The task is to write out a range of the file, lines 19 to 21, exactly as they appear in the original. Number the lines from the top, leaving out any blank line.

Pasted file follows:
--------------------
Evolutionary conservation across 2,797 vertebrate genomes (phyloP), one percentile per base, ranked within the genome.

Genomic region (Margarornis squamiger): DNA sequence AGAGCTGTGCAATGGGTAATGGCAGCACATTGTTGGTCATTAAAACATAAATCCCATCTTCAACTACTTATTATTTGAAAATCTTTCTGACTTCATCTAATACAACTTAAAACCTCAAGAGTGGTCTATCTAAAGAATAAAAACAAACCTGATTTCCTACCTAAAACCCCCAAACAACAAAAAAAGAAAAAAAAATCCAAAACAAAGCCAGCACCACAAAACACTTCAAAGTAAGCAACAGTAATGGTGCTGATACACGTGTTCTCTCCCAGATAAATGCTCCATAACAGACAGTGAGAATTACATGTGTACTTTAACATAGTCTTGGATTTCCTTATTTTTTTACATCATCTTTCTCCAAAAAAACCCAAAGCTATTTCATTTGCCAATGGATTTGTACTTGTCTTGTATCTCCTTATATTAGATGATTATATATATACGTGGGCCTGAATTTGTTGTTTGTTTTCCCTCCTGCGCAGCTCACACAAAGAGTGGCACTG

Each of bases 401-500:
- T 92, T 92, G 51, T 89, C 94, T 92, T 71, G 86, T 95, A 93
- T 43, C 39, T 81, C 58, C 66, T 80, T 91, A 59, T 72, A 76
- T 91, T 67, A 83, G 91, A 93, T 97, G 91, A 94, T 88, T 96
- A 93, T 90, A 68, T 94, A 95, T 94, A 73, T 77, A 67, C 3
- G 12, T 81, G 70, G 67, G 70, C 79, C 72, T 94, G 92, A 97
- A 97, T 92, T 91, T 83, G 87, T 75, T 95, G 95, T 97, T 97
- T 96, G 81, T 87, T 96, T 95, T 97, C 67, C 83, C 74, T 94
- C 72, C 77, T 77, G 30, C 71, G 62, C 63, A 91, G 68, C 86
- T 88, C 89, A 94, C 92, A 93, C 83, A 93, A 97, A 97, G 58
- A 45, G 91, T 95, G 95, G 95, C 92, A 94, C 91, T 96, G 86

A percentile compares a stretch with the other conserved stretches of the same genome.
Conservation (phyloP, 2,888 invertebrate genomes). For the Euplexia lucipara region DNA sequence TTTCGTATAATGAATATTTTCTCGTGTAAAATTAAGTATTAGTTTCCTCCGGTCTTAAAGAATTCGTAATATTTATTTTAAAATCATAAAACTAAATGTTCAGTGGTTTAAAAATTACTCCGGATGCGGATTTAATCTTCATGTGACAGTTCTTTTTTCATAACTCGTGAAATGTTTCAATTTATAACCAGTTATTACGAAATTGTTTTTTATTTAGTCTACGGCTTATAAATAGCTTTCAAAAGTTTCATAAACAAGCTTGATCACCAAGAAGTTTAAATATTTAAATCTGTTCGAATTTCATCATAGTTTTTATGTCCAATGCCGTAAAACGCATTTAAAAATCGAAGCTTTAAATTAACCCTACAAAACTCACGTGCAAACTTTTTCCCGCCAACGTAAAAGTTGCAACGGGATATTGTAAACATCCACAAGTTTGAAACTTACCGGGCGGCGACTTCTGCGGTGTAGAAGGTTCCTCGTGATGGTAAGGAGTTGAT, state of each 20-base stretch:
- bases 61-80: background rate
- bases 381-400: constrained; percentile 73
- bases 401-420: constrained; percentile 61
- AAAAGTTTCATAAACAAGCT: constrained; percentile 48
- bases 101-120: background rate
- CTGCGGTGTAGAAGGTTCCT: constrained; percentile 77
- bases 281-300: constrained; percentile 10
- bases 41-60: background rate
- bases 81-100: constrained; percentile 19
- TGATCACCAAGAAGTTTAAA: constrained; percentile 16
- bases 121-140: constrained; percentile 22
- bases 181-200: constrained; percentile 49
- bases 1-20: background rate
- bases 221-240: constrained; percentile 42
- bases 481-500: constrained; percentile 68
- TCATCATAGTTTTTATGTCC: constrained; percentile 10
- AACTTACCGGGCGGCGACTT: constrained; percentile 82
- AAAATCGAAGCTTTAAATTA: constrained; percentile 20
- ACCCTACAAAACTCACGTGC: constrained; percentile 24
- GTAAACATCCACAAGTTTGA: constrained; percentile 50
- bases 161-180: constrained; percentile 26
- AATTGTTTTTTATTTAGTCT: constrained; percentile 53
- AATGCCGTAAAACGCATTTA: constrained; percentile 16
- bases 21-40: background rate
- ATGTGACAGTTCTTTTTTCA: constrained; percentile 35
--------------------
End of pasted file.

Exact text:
- AAAAGTTTCATAAACAAGCT: constrained; percentile 48
- bases 101-120: background rate
- CTGCGGTGTAGAAGGTTCCT: constrained; percentile 77